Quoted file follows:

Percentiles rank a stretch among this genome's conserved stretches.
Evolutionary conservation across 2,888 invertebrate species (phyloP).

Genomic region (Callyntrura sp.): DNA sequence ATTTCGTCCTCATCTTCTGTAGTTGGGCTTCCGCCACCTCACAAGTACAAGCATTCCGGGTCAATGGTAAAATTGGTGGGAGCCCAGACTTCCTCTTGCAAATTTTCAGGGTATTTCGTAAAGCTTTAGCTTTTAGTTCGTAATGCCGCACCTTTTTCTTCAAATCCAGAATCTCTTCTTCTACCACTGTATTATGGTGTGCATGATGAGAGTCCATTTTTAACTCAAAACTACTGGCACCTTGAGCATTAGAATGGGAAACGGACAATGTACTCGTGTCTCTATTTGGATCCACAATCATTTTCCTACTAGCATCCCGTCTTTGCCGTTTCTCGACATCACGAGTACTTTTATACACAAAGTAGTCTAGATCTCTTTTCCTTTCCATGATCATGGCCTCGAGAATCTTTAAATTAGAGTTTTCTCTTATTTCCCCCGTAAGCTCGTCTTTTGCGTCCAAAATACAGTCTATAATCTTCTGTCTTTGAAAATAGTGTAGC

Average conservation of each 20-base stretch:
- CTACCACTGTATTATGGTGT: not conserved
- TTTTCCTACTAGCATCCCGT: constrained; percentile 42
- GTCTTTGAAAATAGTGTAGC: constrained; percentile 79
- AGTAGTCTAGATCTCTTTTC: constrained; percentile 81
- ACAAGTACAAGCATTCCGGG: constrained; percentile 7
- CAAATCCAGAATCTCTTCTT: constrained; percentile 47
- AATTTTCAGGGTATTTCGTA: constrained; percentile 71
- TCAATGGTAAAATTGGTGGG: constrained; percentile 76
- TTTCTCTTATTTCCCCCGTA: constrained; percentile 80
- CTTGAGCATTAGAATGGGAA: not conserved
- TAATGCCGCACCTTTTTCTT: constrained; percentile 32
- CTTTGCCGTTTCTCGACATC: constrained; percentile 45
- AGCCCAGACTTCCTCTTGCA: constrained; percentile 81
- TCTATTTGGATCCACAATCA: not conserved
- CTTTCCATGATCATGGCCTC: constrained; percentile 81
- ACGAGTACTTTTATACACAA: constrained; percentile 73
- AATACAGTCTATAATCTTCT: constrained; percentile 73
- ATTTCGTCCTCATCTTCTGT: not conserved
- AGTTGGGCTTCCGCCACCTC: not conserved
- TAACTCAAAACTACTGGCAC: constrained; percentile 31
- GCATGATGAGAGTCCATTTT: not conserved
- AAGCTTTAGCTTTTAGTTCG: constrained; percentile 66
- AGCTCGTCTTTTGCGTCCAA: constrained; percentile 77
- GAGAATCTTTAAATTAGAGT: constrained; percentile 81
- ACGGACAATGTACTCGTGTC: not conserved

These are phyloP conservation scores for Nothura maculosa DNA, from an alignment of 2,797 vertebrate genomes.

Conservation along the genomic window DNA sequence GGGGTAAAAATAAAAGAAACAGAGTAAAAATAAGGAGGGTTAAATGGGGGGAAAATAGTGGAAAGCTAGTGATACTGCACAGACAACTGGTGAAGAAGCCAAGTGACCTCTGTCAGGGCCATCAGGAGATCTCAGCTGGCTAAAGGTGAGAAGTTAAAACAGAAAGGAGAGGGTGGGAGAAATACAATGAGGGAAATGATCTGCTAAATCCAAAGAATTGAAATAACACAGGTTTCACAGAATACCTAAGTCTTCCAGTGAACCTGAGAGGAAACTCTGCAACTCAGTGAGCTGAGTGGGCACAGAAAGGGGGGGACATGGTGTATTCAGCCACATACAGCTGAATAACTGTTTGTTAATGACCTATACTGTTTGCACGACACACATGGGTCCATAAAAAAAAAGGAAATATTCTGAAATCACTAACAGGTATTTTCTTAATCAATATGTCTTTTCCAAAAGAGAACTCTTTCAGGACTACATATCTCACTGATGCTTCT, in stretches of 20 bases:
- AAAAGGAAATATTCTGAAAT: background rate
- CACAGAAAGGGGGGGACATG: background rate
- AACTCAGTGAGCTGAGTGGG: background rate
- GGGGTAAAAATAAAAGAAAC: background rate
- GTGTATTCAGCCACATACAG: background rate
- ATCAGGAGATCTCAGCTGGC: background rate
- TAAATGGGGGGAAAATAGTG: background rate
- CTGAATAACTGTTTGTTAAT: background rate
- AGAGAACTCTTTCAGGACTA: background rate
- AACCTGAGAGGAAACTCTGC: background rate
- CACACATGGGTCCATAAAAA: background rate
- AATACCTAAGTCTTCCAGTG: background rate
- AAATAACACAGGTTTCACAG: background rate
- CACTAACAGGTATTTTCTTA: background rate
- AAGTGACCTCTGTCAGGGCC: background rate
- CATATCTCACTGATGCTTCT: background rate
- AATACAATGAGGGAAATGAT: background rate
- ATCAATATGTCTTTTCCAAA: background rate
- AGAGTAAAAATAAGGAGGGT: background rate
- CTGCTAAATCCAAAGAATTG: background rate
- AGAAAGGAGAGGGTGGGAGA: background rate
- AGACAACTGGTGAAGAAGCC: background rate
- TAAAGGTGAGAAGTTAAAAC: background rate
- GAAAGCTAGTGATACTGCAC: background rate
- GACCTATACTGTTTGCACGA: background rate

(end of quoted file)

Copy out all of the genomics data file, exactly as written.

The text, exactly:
Percentiles rank a stretch among this genome's conserved stretches.
Evolutionary conservation across 2,888 invertebrate species (phyloP).

Genomic region (Callyntrura sp.): DNA sequence ATTTCGTCCTCATCTTCTGTAGTTGGGCTTCCGCCACCTCACAAGTACAAGCATTCCGGGTCAATGGTAAAATTGGTGGGAGCCCAGACTTCCTCTTGCAAATTTTCAGGGTATTTCGTAAAGCTTTAGCTTTTAGTTCGTAATGCCGCACCTTTTTCTTCAAATCCAGAATCTCTTCTTCTACCACTGTATTATGGTGTGCATGATGAGAGTCCATTTTTAACTCAAAACTACTGGCACCTTGAGCATTAGAATGGGAAACGGACAATGTACTCGTGTCTCTATTTGGATCCACAATCATTTTCCTACTAGCATCCCGTCTTTGCCGTTTCTCGACATCACGAGTACTTTTATACACAAAGTAGTCTAGATCTCTTTTCCTTTCCATGATCATGGCCTCGAGAATCTTTAAATTAGAGTTTTCTCTTATTTCCCCCGTAAGCTCGTCTTTTGCGTCCAAAATACAGTCTATAATCTTCTGTCTTTGAAAATAGTGTAGC

Average conservation of each 20-base stretch:
- CTACCACTGTATTATGGTGT: not conserved
- TTTTCCTACTAGCATCCCGT: constrained; percentile 42
- GTCTTTGAAAATAGTGTAGC: constrained; percentile 79
- AGTAGTCTAGATCTCTTTTC: constrained; percentile 81
- ACAAGTACAAGCATTCCGGG: constrained; percentile 7
- CAAATCCAGAATCTCTTCTT: constrained; percentile 47
- AATTTTCAGGGTATTTCGTA: constrained; percentile 71
- TCAATGGTAAAATTGGTGGG: constrained; percentile 76
- TTTCTCTTATTTCCCCCGTA: constrained; percentile 80
- CTTGAGCATTAGAATGGGAA: not conserved
- TAATGCCGCACCTTTTTCTT: constrained; percentile 32
- CTTTGCCGTTTCTCGACATC: constrained; percentile 45
- AGCCCAGACTTCCTCTTGCA: constrained; percentile 81
- TCTATTTGGATCCACAATCA: not conserved
- CTTTCCATGATCATGGCCTC: constrained; percentile 81
- ACGAGTACTTTTATACACAA: constrained; percentile 73
- AATACAGTCTATAATCTTCT: constrained; percentile 73
- ATTTCGTCCTCATCTTCTGT: not conserved
- AGTTGGGCTTCCGCCACCTC: not conserved
- TAACTCAAAACTACTGGCAC: constrained; percentile 31
- GCATGATGAGAGTCCATTTT: not conserved
- AAGCTTTAGCTTTTAGTTCG: constrained; percentile 66
- AGCTCGTCTTTTGCGTCCAA: constrained; percentile 77
- GAGAATCTTTAAATTAGAGT: constrained; percentile 81
- ACGGACAATGTACTCGTGTC: not conserved

These are phyloP conservation scores for Nothura maculosa DNA, from an alignment of 2,797 vertebrate genomes.

Conservation along the genomic window DNA sequence GGGGTAAAAATAAAAGAAACAGAGTAAAAATAAGGAGGGTTAAATGGGGGGAAAATAGTGGAAAGCTAGTGATACTGCACAGACAACTGGTGAAGAAGCCAAGTGACCTCTGTCAGGGCCATCAGGAGATCTCAGCTGGCTAAAGGTGAGAAGTTAAAACAGAAAGGAGAGGGTGGGAGAAATACAATGAGGGAAATGATCTGCTAAATCCAAAGAATTGAAATAACACAGGTTTCACAGAATACCTAAGTCTTCCAGTGAACCTGAGAGGAAACTCTGCAACTCAGTGAGCTGAGTGGGCACAGAAAGGGGGGGACATGGTGTATTCAGCCACATACAGCTGAATAACTGTTTGTTAATGACCTATACTGTTTGCACGACACACATGGGTCCATAAAAAAAAAGGAAATATTCTGAAATCACTAACAGGTATTTTCTTAATCAATATGTCTTTTCCAAAAGAGAACTCTTTCAGGACTACATATCTCACTGATGCTTCT, in stretches of 20 bases:
- AAAAGGAAATATTCTGAAAT: background rate
- CACAGAAAGGGGGGGACATG: background rate
- AACTCAGTGAGCTGAGTGGG: background rate
- GGGGTAAAAATAAAAGAAAC: background rate
- GTGTATTCAGCCACATACAG: background rate
- ATCAGGAGATCTCAGCTGGC: background rate
- TAAATGGGGGGAAAATAGTG: background rate
- CTGAATAACTGTTTGTTAAT: background rate
- AGAGAACTCTTTCAGGACTA: background rate
- AACCTGAGAGGAAACTCTGC: background rate
- CACACATGGGTCCATAAAAA: background rate
- AATACCTAAGTCTTCCAGTG: background rate
- AAATAACACAGGTTTCACAG: background rate
- CACTAACAGGTATTTTCTTA: background rate
- AAGTGACCTCTGTCAGGGCC: background rate
- CATATCTCACTGATGCTTCT: background rate
- AATACAATGAGGGAAATGAT: background rate
- ATCAATATGTCTTTTCCAAA: background rate
- AGAGTAAAAATAAGGAGGGT: background rate
- CTGCTAAATCCAAAGAATTG: background rate
- AGAAAGGAGAGGGTGGGAGA: background rate
- AGACAACTGGTGAAGAAGCC: background rate
- TAAAGGTGAGAAGTTAAAAC: background rate
- GAAAGCTAGTGATACTGCAC: background rate
- GACCTATACTGTTTGCACGA: background rate